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UN calls on US to reveal drone program -

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UN calls on US to reveal drone program

Shane McLeod reported this story on Friday, October 30, 2009 12:25:00

SHANE MCLEOD: In Pakistan they're being nicknamed "wasps" - unmanned drones increasingly being used
by the United States in its ongoing campaign against terrorist and insurgent groups in South Asia.

The drones armed with missiles are being used to kill individual terrorists but there's growing
evidence that the drones are killing more people than just their intended targets.

Australian lawyer Philip Alston is calling on the US to explain the legal basis for its use of the
drones. He's the UN's special rapporteur on extrajudicial, summary and arbitrary executions.

Philip Alston warns that increasing use of the drones without explanation will undermine US efforts
to control terrorism and international military law.

PHILIP ALSTON: This year so far in Pakistan we've seen at least one a week being used and the
indications are that they'll be used much more frequently.

The difficulty is that a missile like this is obviously able to kill a significant number of
people. It therefore looks very much like what used to be called a targeted assassination.

It's legal if it is done in conformity with the rules of the law of armed conflict but that imposes
a burden on the US to make every effort to very clearly identify a target who is a combatant or at
least a civilian who is actually taking part in the hostilities and then to take a range of
measures to make sure that innocent civilians are not killed in, by way of collateral damage.

SHANE MCLEOD: So to be clear, your concern would be if these are being used outside of the
military, by the CIA, without the controls that would go with them being used in a military
conflict.

PHILIP ALSTON: Yes. That's it essentially.

SHANE MCLEOD: The US has said it has a framework to deal with these legal concerns. Isn't that
enough given that it does seem to be being used as part of a covert program?

PHILIP ALSTON: The problem with that is that if we took it seriously we would simply give a free
pass to any covert program.

That means that when Russia, China, any other country you like comes back and says: Yes, our
intelligence agency is operating this big program to kill people but you can rest assured, don't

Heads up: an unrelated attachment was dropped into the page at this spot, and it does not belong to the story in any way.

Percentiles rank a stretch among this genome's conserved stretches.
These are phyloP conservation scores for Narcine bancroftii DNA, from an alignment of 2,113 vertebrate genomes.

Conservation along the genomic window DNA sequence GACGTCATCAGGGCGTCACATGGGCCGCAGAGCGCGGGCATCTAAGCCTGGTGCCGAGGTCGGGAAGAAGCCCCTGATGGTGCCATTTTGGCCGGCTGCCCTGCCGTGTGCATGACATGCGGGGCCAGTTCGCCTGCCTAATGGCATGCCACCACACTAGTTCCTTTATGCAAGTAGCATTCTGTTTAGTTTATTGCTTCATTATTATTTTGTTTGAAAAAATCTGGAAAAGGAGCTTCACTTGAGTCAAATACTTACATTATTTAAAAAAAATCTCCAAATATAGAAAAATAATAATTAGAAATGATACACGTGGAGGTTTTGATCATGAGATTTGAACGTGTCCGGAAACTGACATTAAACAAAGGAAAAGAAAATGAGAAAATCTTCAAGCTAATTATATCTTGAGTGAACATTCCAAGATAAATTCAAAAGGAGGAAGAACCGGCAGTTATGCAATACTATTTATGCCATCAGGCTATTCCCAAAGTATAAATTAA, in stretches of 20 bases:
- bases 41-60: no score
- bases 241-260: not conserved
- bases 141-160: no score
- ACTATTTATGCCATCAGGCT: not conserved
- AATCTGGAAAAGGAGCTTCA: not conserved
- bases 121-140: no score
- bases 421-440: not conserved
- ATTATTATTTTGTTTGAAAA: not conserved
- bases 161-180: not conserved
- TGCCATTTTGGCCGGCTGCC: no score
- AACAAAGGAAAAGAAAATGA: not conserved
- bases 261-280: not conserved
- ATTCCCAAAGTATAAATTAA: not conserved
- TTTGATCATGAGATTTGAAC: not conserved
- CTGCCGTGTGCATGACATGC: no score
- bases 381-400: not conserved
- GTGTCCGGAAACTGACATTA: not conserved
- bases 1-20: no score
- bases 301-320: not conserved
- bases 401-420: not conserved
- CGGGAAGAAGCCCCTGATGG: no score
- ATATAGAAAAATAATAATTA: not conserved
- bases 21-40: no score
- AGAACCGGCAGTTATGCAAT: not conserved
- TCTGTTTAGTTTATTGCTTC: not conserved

worry my friend, this is all being done in accordance with international law.

We would probably scoff and say: We don't believe it for a minute and unless you gave us some
details it's just not credible.

Now I'm afraid the same sort of rule has to apply to the US. People in Pakistan who certainly
perceive according to local press reports that these missiles are killing large numbers of
civilians are not going to be reassured by bland statements that international law is being
complied with.

It's going to be necessary for the US to take some good faith measures to try to open up parts of
the program. I'm a realist. I know that you don't expect the CIA to suddenly come clean and give
full public accounting.

But it's also quite inappropriate for the US to give the running of a very major program like this
which is killing significant numbers of people to the CIA and still try to maintain its record of,
almost unblemished record of no accountability.

SHANE MCLEOD: How would you go about it then? What level of detail do you think needs to be
provided to justify a program like this?

PHILIP ALSTON: It depends very much initially on the US domestic political system. A starting point
by American standards would be for the CIA to have to account in considerable detail to the
Intelligence Committee of the Senate, for example, or the Joint Intelligence Committee.

But there'd also have to be more in order to reassure the international community that there really
are some sort of checks and balances on this program.

SHANE MCLEOD: That's the UN special rapporteur on extrajudicial, summary and arbitrary executions,
Philip Alston.